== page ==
At the rate at which the illness is spreading, critically ill patients will be unable to get life-saving care. It has to be slowed. Unfortunately, the FDA has yet to approve any medications that have shown any form of good effect on the virus for this pandemic.
The only preventative measures are the techniques we’ve adopted as our new normal to restrict the spread of instances. They are as follows: maintain proper hand hygiene, social distance, and quarantine. Early diagnosis, isolation, and treatment are also successful.
Another important factor is determining whether you are a close contact and taking safeguards. A close contact is someone who spends 15 minutes or more within six feet of a person infected with the coronavirus during the course of 24 hours.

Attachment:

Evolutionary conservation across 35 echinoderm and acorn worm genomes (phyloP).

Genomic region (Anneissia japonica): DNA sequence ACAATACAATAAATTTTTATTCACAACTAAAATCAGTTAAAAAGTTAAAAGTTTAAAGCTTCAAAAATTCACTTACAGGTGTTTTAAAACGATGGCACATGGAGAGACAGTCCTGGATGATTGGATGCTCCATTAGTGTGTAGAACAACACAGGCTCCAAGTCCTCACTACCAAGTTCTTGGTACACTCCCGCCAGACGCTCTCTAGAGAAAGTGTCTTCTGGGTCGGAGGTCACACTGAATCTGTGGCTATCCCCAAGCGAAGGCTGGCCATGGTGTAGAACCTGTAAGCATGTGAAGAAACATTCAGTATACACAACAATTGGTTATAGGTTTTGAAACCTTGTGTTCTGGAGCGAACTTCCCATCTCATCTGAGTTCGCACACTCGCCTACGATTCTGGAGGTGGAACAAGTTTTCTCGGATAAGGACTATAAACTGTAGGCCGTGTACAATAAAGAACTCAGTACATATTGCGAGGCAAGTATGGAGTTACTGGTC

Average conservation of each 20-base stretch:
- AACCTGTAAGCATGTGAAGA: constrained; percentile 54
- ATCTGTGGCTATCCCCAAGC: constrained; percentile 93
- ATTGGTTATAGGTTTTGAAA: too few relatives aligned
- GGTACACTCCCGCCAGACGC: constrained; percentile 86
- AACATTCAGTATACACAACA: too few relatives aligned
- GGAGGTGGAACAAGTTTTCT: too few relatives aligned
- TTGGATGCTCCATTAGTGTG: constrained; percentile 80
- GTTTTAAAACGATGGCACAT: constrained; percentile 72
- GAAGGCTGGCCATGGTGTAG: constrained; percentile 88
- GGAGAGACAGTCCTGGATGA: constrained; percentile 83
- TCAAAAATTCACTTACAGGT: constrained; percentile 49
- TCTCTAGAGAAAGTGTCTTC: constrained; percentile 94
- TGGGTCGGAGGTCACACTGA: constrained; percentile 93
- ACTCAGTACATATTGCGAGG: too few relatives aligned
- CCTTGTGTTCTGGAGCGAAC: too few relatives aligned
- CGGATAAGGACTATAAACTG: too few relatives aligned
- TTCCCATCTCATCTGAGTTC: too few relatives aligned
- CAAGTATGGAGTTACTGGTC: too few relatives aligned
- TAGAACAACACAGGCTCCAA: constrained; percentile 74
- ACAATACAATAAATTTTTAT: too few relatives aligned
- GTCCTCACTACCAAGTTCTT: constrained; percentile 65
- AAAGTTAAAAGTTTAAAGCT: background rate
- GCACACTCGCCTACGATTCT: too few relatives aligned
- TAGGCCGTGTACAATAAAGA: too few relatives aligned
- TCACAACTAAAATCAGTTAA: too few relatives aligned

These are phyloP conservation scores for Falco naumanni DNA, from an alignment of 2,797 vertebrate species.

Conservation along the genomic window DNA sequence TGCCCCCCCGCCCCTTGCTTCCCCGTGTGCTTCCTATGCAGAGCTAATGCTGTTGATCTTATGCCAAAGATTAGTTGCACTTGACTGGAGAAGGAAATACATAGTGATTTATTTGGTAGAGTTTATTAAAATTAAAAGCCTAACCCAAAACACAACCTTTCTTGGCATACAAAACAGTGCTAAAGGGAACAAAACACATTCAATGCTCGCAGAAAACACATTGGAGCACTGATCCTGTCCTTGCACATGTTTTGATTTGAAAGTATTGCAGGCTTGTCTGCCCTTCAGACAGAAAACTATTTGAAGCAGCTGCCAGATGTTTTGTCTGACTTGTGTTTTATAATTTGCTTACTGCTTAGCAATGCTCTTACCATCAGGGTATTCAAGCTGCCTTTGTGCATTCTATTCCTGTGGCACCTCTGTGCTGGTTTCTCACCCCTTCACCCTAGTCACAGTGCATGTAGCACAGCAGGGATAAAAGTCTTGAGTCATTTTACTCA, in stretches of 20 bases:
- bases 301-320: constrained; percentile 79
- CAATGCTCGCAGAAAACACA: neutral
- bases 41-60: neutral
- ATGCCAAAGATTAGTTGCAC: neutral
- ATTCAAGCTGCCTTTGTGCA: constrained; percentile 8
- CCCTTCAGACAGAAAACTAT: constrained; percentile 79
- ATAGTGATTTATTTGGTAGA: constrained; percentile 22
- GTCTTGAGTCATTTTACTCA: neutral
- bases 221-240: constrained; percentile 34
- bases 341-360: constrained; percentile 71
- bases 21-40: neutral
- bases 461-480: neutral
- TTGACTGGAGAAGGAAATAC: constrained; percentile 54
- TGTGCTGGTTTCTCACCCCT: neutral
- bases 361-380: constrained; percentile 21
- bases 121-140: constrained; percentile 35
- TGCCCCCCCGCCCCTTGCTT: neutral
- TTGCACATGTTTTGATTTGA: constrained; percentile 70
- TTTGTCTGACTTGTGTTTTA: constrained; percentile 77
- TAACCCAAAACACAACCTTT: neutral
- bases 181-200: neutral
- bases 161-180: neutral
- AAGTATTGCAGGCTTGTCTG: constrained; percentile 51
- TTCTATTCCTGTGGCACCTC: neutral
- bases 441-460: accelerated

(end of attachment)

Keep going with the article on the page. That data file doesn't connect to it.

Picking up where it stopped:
We know that physical distance from people is the most crucial preventive step you can take when out in public, no matter how close contact you have. Close contacts are more vulnerable to illness than anybody else. When someone tests positive for COVID-19, contact tracers should identify their close connections and advise them to confine themselves to prevent the virus from spreading further.
Also, in some cases, social separation may be difficult to achieve. In the United States, the Centers for Disease Control and Prevention (CDC) amended their recommendation in early April to urge people to use a cloth face covering in public places.
The idea for the facial covering is to contain and prevent transfer of secretions from individuals, particularly those with asymptomatic or pre-symptomatic illness.